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Conceptual and Practical Aspects of Water Regulation in Developing Countries  

Sanford V. Berg

Organizations regulating the water sector have major impacts on public health and the sustainability of supply to households, industry, power generation, agriculture, and the environment. Access to affordable water is a human right, but it is costly to produce, as is wastewater treatment. Capital investments required for water supply and sanitation are substantial, and operating costs are significant as well. That means that there are trade-offs among access, affordability, and cost recovery. Political leaders prioritize goals and implement policy through a number of organizations: government ministries, municipalities, sector regulators, health agencies, and environmental regulators. The economic regulators of the water sector set targets and quality standards for water operators and determine prices that promote the financial sustainability of those operators. Their decisions affect drinking water safety and sanitation. In developing countries with large rural populations, centralized water networks may not be feasible. Sector regulators often oversee how local organizations ensure water supply to citizens and address wastewater transport, treatment, and disposal, including non-networked sanitation systems. Both rural and urban situations present challenges for sector regulators. The theoretical rationale for water-sector regulation address operator monopoly power (restricting output) and transparency, so customers have information regarding service quality and operator efficiency. Externalities (like pollution) are especially problematic in the water sector. In addition, water and sanitation enhance community health and personal dignity: they promote cohesion within a community. Regulatory systems attempt to address those issues. Of course, government intervention can actually be problematic if short-term political objectives dominate public policy or rules are established to benefit politically powerful groups. In such situations, the fair and efficient provision of water and sanitation services is not given priority. Note that the governance of economic regulators (their organizational design, values or principles, functions, and processes) creates incentives (and disincentives) for operators to improve performance. Related ministries that provide oversight of the environment, health and safety, urban and housing issues, and water resource management also influence the long-term sustainability of the water sector and associated health impacts. Ministries formulate public policy for those areas under their jurisdiction and monitor its implementation by designated authorities. Ideally, water-sector regulators are somewhat insulated from day-to-day political pressures and have the expertise (and authority) to implement public policy and address emerging sector issues. Many health issues related to water are caused or aggravated by lack of clean water supply or lack of effective sanitation. These problems can be attributed to lack of access or to lack of quality supplied if there is access. The economic regulation of utilities has an effect on public health through the setting of quality standards for water supply and sanitation, the incentives provided for productive efficiency (encouraging least-cost provision of quality services), setting tariffs to provide cash flows to fund supply and network expansion, and providing incentives and monitoring so that investments translate into system expansion and better quality service. Thus, although water-sector regulators tend not to focus directly on health outcomes, their regulatory decisions determine access to safe water and sanitation.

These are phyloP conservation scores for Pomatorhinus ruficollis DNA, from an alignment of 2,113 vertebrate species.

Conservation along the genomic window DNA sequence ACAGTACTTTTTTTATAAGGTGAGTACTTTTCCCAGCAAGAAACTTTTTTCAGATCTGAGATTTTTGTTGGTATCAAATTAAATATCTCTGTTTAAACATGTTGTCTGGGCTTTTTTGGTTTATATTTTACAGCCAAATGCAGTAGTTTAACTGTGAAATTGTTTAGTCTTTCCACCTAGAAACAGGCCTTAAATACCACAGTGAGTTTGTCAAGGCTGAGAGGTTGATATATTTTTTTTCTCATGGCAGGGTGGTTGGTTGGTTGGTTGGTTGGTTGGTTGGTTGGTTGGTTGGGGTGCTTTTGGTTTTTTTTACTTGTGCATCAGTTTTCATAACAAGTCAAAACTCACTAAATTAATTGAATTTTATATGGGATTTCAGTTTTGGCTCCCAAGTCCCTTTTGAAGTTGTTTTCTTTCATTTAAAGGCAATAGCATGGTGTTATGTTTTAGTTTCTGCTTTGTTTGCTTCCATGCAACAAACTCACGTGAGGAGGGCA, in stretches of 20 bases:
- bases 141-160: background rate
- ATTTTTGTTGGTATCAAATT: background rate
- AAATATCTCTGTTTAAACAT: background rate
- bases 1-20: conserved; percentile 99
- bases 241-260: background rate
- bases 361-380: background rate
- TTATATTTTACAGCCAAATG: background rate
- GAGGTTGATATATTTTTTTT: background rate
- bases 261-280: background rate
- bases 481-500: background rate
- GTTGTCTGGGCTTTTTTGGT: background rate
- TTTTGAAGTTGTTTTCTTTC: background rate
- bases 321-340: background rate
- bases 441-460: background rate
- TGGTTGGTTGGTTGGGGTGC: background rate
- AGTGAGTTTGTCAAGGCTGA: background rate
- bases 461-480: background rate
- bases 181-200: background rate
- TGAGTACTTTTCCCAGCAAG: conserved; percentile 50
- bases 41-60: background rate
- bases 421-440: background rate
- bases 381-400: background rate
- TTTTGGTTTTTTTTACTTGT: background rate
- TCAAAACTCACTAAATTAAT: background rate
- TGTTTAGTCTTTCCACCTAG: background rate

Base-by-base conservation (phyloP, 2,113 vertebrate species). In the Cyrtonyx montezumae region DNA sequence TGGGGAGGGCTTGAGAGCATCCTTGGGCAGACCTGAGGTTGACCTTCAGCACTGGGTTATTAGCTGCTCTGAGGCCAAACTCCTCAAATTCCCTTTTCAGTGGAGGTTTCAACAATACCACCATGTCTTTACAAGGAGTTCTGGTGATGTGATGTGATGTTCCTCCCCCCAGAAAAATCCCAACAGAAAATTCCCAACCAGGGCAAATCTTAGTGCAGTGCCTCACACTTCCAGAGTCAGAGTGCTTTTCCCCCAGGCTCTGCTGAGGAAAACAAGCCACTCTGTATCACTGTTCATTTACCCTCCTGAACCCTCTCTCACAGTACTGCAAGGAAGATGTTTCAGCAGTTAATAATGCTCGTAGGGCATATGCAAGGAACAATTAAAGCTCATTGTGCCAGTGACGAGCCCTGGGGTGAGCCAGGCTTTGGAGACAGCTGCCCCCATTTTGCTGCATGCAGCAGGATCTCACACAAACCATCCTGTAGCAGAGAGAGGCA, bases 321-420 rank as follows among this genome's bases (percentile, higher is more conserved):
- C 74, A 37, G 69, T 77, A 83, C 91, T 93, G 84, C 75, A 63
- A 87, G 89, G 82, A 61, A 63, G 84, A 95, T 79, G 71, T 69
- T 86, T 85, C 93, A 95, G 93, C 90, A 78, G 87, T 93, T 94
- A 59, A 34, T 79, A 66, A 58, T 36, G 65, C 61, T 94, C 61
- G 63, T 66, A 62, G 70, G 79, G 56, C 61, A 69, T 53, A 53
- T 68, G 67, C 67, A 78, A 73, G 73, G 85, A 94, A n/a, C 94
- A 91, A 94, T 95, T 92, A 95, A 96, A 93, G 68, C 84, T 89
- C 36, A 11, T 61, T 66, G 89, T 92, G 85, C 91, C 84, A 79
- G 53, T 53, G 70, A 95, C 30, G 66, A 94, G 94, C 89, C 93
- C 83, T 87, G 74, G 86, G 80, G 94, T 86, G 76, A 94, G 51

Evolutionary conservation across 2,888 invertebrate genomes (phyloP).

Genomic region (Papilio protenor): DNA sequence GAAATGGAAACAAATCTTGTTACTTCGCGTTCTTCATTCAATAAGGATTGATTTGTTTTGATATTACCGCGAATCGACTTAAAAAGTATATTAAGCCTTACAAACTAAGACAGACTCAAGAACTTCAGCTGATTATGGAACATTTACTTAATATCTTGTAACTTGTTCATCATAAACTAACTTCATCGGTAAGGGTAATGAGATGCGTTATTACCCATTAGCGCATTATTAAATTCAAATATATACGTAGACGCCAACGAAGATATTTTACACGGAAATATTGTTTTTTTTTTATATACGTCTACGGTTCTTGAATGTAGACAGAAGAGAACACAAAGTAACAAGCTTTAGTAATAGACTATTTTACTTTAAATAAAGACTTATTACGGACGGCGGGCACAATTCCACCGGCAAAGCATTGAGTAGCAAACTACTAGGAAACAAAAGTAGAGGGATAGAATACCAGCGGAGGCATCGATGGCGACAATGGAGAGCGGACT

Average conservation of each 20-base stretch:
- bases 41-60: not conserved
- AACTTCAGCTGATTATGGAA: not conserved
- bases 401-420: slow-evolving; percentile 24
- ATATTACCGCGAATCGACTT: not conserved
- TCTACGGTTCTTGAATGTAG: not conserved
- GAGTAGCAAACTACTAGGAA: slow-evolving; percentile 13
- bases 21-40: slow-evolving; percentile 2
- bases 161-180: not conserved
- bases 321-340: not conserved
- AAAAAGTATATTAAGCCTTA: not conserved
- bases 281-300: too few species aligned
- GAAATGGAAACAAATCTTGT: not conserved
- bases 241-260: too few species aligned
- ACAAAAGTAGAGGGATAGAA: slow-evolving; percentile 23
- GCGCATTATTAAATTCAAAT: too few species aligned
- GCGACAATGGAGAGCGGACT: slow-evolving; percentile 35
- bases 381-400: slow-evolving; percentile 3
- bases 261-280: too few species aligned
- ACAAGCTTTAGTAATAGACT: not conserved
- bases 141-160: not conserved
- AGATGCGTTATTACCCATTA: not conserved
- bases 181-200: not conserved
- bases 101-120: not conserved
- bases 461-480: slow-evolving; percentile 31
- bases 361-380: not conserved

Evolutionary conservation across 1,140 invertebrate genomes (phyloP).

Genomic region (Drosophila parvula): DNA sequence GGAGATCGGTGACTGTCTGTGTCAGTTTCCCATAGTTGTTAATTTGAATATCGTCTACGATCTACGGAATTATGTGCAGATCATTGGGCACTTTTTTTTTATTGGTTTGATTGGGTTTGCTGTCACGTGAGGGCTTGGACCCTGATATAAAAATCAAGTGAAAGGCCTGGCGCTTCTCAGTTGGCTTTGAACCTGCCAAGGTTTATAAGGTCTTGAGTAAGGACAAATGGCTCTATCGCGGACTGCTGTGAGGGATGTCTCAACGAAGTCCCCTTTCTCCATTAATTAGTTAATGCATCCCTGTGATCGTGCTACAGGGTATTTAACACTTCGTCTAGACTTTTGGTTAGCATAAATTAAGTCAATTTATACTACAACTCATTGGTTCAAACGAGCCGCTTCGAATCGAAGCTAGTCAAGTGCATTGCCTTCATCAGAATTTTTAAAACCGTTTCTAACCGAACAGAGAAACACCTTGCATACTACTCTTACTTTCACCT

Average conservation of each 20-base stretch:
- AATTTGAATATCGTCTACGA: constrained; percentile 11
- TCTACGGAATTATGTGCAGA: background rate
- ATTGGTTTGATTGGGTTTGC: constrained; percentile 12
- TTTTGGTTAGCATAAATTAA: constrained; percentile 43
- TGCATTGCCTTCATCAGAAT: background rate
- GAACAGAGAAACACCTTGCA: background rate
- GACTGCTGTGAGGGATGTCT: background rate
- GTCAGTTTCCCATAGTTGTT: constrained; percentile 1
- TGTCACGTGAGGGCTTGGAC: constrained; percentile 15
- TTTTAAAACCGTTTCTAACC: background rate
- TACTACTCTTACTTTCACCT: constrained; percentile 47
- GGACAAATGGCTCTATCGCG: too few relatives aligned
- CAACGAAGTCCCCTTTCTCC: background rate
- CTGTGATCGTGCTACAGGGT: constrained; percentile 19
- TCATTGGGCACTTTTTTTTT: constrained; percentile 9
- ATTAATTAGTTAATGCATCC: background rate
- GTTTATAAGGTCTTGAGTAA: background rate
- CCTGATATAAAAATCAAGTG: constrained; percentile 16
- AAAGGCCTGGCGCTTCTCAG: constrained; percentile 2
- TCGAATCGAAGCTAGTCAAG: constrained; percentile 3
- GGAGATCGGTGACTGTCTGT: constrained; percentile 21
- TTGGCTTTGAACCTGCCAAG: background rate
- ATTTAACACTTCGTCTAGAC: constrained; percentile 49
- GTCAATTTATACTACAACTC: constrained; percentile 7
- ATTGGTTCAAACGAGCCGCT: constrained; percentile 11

Article

Urban Guerrilla Gardening and Health  

Alec Thornton

The benefits of gardening for mental and physical health are well known. Gardening is also recognized as a local-level or grassroots response to the negative effects of climate change and global warming. In urban areas, dense neighborhoods, limited green spaces, contaminated brownfield sites, and, at times, restrictive council regulations on the public use of parks and verges can act as barriers to gardening. In the 1970s, guerrilla gardening emerged as a clandestine, environmentally conscious, grassroots activity to reclaim and transform neglected or derelict urban spaces into healthy green spaces. Although not as subversive since its inception, guerrilla gardening in cities is as much a recreational activity as it is an ecological statement of urban activism, which effectively provides urban dwellers an entry point to engage with the outdoors for the planting of edible and nonedible plants in artificial places and spaces where natural life struggles to exist. Guerilla gardening has been impactful to city life through its contributions and controversies in improving urban ecosystems, educating neighbors on nutrition and food production where gardens crop up, and broadly to the health of humans (and other creatures) who live there.